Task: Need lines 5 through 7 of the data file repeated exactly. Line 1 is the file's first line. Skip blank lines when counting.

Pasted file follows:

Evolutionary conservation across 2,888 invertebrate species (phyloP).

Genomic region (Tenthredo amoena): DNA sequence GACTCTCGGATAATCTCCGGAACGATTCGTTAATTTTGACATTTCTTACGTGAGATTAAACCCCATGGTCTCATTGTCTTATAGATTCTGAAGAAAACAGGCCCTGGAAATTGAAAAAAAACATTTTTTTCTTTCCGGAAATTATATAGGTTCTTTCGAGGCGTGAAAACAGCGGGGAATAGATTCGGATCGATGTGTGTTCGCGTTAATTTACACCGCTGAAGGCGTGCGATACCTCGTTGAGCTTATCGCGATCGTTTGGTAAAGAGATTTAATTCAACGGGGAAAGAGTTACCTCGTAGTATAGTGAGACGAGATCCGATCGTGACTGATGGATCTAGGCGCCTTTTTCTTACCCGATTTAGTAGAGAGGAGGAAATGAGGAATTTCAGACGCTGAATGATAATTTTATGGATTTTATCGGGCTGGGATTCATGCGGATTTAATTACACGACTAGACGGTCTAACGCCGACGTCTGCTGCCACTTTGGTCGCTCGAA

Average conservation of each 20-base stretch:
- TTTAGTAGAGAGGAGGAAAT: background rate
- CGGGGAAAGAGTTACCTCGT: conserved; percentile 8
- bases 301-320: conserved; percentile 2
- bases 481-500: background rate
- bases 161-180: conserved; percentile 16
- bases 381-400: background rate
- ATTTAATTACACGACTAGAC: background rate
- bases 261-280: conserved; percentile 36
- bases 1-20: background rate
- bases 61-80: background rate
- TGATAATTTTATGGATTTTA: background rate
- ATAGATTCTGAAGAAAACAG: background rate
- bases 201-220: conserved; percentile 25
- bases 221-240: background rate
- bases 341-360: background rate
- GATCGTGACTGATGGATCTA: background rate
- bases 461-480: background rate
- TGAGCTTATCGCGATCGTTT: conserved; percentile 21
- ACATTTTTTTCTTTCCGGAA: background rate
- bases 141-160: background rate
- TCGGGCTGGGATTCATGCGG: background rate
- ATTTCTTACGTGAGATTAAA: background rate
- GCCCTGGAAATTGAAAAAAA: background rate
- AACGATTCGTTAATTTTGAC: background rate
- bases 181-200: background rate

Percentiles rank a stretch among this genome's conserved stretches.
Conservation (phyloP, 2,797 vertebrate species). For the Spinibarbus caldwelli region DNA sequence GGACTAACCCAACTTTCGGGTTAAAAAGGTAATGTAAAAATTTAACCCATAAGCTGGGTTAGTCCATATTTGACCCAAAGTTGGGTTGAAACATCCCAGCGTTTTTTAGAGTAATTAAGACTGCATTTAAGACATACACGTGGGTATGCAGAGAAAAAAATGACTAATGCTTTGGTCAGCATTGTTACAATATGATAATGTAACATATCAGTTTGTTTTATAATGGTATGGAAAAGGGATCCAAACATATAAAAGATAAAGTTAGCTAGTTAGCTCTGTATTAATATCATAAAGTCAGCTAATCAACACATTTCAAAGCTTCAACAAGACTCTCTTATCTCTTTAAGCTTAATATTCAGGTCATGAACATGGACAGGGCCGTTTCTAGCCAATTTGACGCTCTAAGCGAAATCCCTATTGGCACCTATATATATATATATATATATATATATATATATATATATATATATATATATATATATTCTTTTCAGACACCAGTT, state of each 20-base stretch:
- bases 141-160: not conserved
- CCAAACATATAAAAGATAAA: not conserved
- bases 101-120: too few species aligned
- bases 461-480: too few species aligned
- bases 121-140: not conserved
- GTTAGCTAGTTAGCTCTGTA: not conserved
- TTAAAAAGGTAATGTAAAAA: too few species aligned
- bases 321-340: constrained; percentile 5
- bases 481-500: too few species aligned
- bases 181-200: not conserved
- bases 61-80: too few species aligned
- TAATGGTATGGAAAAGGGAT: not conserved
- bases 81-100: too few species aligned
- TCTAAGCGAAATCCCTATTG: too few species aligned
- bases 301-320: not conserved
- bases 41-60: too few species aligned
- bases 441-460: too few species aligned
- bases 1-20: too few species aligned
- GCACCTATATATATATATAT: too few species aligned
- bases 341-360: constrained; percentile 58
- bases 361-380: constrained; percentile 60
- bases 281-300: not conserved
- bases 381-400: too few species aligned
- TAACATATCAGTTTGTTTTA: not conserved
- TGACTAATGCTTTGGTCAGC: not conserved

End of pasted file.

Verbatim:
- CGGGGAAAGAGTTACCTCGT: conserved; percentile 8
- bases 301-320: conserved; percentile 2
- bases 481-500: background rate